Mechanism Design under Strategy Advice and Sub-Optimal Play: A School Choice Experiment (with Andrew Dustan, Martin van der Linden, & Myrna Wooders)
This paper presents a laboratory experiment evaluating the effects of strategy advice in the two most popular school choice mechanisms. Our analysis is two-fold. First, we measure the effect of strategy advice on player's strategic decisions. In the strategy-proof Deferred Acceptance (DA) mechanism, strategy advice prompts more players to choose the dominant strategy. Likewise, in the Immediate Acceptance (IA) mechanism, strategy advice to implement one of two heuristic strategies that are widely recommended in the field induces players to choose one of those strategies. The second part of our analysis considers mechanisms performance. Strategy advice steers players away from sub-optimal strategies in DA, but has the opposite effect in IA. We exploit this variance in sub-optimal behavior to evaluate mechanism performance under sub-optimal strategies. Standard efficiency and stability tests and that DA consistently outperforms IA. We, then, consider the welfare of the individual players who choose sub-optimal strategies. To do so, we develop a new typology of DA strategies that allows us to partially order sub-optimal strategies. This analysis confirms that DA outperforms IA under sub-optimal strategic behavior, even when players choose strategies "far" from the dominant strategy.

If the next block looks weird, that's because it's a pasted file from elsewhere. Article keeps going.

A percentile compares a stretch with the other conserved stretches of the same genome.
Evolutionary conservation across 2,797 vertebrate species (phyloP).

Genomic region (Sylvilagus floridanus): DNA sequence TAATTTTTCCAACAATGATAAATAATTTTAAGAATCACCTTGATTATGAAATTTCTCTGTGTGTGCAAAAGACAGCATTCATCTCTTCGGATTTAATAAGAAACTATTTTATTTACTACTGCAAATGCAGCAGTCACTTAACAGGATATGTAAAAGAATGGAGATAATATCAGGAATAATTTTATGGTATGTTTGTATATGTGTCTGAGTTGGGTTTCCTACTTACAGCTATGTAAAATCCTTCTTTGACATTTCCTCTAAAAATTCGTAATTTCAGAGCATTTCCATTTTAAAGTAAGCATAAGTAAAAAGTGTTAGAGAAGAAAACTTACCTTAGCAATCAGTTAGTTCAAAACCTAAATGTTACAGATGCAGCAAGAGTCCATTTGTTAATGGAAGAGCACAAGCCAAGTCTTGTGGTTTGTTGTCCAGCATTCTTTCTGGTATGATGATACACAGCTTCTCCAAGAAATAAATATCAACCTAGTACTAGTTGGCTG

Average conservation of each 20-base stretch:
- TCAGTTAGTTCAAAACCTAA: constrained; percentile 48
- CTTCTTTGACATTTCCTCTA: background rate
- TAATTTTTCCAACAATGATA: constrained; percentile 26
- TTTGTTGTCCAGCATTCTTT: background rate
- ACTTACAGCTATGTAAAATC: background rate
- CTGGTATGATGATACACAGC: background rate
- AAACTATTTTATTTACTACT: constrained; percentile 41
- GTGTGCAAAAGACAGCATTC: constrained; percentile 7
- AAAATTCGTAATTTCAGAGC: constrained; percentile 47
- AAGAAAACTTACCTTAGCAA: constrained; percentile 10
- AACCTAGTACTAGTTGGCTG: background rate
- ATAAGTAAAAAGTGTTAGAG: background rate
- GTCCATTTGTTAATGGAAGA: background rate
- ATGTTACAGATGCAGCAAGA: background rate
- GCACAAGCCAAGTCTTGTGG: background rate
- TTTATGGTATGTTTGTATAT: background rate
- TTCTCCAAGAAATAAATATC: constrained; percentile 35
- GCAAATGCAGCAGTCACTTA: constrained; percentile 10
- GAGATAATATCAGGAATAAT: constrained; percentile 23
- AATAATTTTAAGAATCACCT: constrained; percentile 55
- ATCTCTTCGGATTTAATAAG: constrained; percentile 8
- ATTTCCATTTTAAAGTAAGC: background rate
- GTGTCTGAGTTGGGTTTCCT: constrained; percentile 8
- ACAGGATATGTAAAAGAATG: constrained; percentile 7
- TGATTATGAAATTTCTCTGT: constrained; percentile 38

Second-Order Beliefs and Gender in the Lab (with Andrew Dustan & Greg Leo)
One plausibly important, but relatively ignored, mechanism for explaining behavior in a variety of economic settings are second-order beliefs— beliefs about other people's beliefs. Second-order beliefs about gender-specific distributions, in particular, may be important to understanding the mechanisms underlying gender differences in outcomes. In this paper, we develop a methodology to elicit second-order beliefs about the differences between two populations, then apply it to elicit beliefs about the differences between men and women in a lab experiment. We elicit both first- and second-order beliefs about the performance of men and women on a timed math task and an abstract bargaining task. We find that men and women both believe that men score higher on the math task. Participants' second-order beliefs are distorted— both men and women believe that men's beliefs favor men more than they actually do and believe that women's beliefs favor men less than they actually do. First-order beliefs about bargaining also favor men choosing higher minimum acceptable offers in the Ultimatum game, but second-order beliefs are distorted in the opposite direction. Our methodology can be easily adapted to measure second-order beliefs about the differences between any two populations in any measurable personal characteristic.
Worker Beliefs and the Job Application Decision: A Large-Scale Lab-in-the-Field Experiment